In the unlikely event that she ever becomes Children’s Minister, we will see if her overblown rhetoric is matched by action.
Still awaiting justice
IT is said that Stuart Hall tried to have his sentence reduced because at the time the offences were committed, the sentences for such perversions were less.
Many victims’ families would love that because then all those murderers who killed before hanging was stopped, but were caught after, could see the perpetrators hanged, instead of having a cushy life in jail with all mod cons and the possibility of a new life after 10 or 20 years.
Hall got 15 months, increased to 30. He should have got five years at least.
At 83, even a little remorse might help. He probably laughs inside – like Jimmy Savile.
Justice has still not arrived in the 21st century.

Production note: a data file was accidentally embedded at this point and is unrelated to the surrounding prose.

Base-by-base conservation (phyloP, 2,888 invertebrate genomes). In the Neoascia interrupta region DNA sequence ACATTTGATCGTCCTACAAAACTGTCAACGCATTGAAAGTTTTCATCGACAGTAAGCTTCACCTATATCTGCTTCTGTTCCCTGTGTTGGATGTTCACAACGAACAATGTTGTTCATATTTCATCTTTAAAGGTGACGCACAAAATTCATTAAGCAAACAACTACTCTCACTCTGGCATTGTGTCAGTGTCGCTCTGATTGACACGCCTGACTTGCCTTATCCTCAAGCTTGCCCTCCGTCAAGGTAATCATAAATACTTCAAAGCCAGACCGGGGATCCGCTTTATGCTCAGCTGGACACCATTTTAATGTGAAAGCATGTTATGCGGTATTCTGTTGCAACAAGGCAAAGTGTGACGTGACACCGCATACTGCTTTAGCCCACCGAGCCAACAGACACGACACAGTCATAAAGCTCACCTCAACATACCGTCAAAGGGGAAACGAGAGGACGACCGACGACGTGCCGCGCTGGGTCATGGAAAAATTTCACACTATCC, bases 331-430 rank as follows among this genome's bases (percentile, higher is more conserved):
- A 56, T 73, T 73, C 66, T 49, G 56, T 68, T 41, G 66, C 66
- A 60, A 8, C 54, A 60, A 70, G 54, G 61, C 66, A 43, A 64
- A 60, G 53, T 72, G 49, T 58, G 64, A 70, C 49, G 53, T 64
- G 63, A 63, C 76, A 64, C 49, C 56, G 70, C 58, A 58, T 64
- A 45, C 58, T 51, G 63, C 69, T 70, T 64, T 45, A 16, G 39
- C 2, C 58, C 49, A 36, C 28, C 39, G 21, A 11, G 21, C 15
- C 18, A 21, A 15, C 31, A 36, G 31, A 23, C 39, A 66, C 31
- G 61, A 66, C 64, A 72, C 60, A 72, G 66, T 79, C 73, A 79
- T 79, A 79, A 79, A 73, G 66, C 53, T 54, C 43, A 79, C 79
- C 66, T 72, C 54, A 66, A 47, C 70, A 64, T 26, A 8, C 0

Mr J A Stott,
NOW my grandson has started work as a paperboy, he’s become the latest in a long line. Over the years, five generations of my family have delivered the Echo.
My grandfather had a paper round on Hendon Road over a century ago. My father was a paperboy on Villette Road in the 1930s.
Every evening you’d find him hanging about outside the newsagents with the other lads, waiting for the delivery van to arrive with the 6pm edition of the Echo.
When I was a boy I worked at Pells, on the corner of Hylton Road and Sorley Street. I would buy The Eagle and Charles Buchan’s Football monthly there too. These publications have long since gone, just like Pells.
My own son worked for Trenholms on St Luke’s Terrace, Pallion.
Despite the rain, hail, sleet, snow, thunder and lightning, we made sure the Echo got delivered.
Let’s hope there’s a future for paperboys in the age of the internet.